(2) In the introduction to the piece, the authors comment: “The case presented here highlights many of the key issues involved in the management of pregnant woman with depression, particularly the importance of active treatment.” Depression during pregnancy is a difficult issue and one that I deal with on a regular basis as a practicing perinatologist. Depression during pregnancy is very concerning, as is the use of antidepressants during pregnancy. Active treatment is usually with a selective serotonin reuptake inhibitor (SSRI) and there is much to be worried about with maternal and fetal exposure to these drugs. Antidepressants have not been shown to improve maternal or child health outcomes during pregnancy. And in various studies antidepressant use in pregnancy has been associated with increased rates of spontaneous abortion, congenital malformations, preterm birth, low birthweight, fetal death, seizures, neonatal withdrawal syndrome, persistent pulmonary hypertension of the newborn and a possible predisposition to psychopathology.
(3) The question many readers might have after reading a piece that emphasizes the importance of antidepressant medication use in pregnancy is whether Dr. O’Keane is being paid by the antidepressant makers.
Professor O’ Keane has in fact listed her ‘Conflict of Interest’ as being with Eli-Lilly, creators of Prozac and Duloxetine (Cymbalta); Here. In another Article here, she said Prozac belonged to a family of compounds which represents ” one of the few major breakthroughs in the treatment of psychiatric illness in the past 40 years.”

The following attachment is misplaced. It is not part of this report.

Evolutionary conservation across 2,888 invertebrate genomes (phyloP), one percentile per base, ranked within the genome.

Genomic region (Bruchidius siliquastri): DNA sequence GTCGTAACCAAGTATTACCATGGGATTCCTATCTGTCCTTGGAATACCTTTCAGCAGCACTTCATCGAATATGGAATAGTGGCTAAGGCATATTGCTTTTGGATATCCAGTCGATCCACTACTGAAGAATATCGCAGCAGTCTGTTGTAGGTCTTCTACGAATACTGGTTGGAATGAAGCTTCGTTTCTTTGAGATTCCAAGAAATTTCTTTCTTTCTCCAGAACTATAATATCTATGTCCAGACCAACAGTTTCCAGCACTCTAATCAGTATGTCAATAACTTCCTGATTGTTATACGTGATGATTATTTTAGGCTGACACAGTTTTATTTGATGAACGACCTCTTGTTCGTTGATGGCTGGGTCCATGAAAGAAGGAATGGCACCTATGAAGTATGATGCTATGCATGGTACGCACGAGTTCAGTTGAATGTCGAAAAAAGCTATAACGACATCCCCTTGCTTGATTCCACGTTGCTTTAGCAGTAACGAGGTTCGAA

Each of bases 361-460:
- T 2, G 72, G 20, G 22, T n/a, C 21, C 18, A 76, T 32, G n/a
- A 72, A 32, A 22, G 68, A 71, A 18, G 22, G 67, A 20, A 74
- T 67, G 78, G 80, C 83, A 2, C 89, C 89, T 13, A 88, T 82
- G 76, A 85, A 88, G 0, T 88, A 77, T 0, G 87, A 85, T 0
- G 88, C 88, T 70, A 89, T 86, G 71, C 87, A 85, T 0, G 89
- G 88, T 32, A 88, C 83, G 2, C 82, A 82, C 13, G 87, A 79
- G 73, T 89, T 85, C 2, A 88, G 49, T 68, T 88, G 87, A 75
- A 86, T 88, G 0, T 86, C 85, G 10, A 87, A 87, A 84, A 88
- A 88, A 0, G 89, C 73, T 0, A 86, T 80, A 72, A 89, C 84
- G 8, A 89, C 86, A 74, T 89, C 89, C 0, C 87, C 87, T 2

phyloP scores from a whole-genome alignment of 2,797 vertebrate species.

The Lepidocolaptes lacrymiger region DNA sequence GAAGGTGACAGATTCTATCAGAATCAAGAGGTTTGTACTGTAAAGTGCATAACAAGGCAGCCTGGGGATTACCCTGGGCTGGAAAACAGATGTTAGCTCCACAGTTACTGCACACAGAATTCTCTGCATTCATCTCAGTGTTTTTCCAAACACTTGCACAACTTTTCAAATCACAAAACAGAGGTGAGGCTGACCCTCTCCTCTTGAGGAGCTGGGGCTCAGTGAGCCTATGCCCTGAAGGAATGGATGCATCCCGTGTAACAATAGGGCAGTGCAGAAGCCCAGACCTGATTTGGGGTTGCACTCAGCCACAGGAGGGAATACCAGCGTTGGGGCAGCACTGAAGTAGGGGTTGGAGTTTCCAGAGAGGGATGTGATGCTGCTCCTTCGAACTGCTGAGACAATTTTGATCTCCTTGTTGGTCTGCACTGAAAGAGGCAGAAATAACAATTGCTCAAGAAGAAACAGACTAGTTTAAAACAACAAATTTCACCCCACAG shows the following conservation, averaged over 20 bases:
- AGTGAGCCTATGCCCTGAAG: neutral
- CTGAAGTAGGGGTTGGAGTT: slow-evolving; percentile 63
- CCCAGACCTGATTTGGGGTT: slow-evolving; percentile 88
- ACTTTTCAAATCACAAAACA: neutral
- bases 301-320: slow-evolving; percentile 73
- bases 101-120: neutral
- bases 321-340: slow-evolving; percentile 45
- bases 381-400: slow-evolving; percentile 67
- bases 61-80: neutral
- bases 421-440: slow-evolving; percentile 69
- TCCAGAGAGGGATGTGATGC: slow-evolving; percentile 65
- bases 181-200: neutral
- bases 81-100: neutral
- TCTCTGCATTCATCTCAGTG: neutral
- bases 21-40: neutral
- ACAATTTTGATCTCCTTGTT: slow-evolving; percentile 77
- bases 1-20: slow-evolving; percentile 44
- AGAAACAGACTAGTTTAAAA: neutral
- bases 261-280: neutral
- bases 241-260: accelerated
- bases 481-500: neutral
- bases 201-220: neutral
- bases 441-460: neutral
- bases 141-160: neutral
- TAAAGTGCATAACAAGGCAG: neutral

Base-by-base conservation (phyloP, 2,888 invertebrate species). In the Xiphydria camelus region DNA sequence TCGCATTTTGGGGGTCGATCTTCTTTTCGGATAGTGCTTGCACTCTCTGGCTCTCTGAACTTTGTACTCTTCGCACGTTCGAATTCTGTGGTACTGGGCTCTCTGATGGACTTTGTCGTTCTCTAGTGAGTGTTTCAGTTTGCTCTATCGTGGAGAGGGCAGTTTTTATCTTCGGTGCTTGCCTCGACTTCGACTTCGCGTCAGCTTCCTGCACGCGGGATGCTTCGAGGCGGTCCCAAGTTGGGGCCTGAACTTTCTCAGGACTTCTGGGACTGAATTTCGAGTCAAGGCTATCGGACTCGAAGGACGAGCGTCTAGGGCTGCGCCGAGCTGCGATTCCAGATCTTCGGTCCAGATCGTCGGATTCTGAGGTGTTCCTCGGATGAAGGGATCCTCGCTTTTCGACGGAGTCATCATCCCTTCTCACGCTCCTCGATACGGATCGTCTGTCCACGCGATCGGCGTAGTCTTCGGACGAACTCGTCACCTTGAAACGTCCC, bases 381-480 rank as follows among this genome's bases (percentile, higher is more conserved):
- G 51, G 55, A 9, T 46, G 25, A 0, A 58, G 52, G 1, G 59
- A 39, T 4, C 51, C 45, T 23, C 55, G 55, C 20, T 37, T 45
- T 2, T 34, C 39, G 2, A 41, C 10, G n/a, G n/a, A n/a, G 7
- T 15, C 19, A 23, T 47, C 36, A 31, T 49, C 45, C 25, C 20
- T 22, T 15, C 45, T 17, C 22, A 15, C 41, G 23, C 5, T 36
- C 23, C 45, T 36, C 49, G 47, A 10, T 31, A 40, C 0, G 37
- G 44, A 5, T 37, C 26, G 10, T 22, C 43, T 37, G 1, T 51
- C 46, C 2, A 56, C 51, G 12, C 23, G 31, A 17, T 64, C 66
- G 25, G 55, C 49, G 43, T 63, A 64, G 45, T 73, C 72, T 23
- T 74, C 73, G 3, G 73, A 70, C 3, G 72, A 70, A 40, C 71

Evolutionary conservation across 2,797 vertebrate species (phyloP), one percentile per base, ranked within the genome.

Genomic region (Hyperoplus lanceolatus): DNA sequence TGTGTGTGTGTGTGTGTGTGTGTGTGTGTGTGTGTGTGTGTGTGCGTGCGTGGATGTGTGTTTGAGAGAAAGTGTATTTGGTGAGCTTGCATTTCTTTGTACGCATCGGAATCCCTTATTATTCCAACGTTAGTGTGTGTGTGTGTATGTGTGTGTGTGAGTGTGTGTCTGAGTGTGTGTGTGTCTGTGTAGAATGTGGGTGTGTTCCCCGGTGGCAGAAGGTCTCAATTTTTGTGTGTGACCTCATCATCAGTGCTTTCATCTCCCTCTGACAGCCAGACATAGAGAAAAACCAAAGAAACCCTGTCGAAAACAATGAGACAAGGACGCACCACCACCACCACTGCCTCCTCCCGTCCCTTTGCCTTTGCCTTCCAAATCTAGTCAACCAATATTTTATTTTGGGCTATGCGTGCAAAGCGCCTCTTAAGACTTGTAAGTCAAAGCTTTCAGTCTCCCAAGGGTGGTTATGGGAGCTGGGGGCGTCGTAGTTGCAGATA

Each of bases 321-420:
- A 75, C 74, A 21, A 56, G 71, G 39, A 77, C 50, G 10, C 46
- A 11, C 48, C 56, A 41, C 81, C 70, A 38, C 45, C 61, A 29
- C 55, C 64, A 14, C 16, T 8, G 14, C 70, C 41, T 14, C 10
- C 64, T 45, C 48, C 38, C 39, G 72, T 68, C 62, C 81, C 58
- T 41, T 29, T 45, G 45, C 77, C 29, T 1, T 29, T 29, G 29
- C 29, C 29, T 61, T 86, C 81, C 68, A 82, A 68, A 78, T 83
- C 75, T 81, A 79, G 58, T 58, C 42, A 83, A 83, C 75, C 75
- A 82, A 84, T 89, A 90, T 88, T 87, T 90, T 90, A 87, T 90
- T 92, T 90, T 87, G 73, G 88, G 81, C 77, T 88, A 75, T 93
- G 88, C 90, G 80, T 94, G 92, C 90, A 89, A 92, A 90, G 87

Interestingly, numerous articles have been published this week regarding the dangers of antidepressants in pregnancy, including this one in the Irish Independent. This article quotes the same Dr Adam Urato: “Doctors are putting thousands of pregnant women and their unborn children at serious risk of harm by prescribing them anti-depressants, senior doctors are warning. Senior doctors say that ‘study after study’ shows the most widely used class of anti-depressant, called selective seratonin reuptake inhibitors, or SSRIs, cause pregnancy complications including premature birth and pre-eclampsia, which can both be fatal. Emerging research also suggests SSRIs can double the rate of autism in children, and increase the risk of lung and bowel diseases. The situation amounts to ‘a large scale human experiment’, according to Dr Adam Urato, assistant professor of maternal-fetal medicine at Tufts University, School of Medicine, Boston.”
So, who’s right and who’s wrong? I know who I’d believe. Professor Healy has coincidentally been saying for years that antidepressants can cause terrible birth defects in children “…even as the evidence accumulates that these drugs cause birth defects, double the rate of miscarriages, and cause mental handicap in children born to mothers who have been taking them.”
Considering Professor O’ Keane works in Trinity, the same College that Shane attended, it wouldn’t take much out of her day to speak to Shane’s lecturers. It would be interesting to hear her views on my son, who was loved and respected by his lecturers and who was known by them as ‘An Chroí mór’ (the big heart). Yet after 17 days on Cipramil, he killed himself and another. Maybe she’s so sure of her own opinion, that she doesn’t need to listen to us mere parents!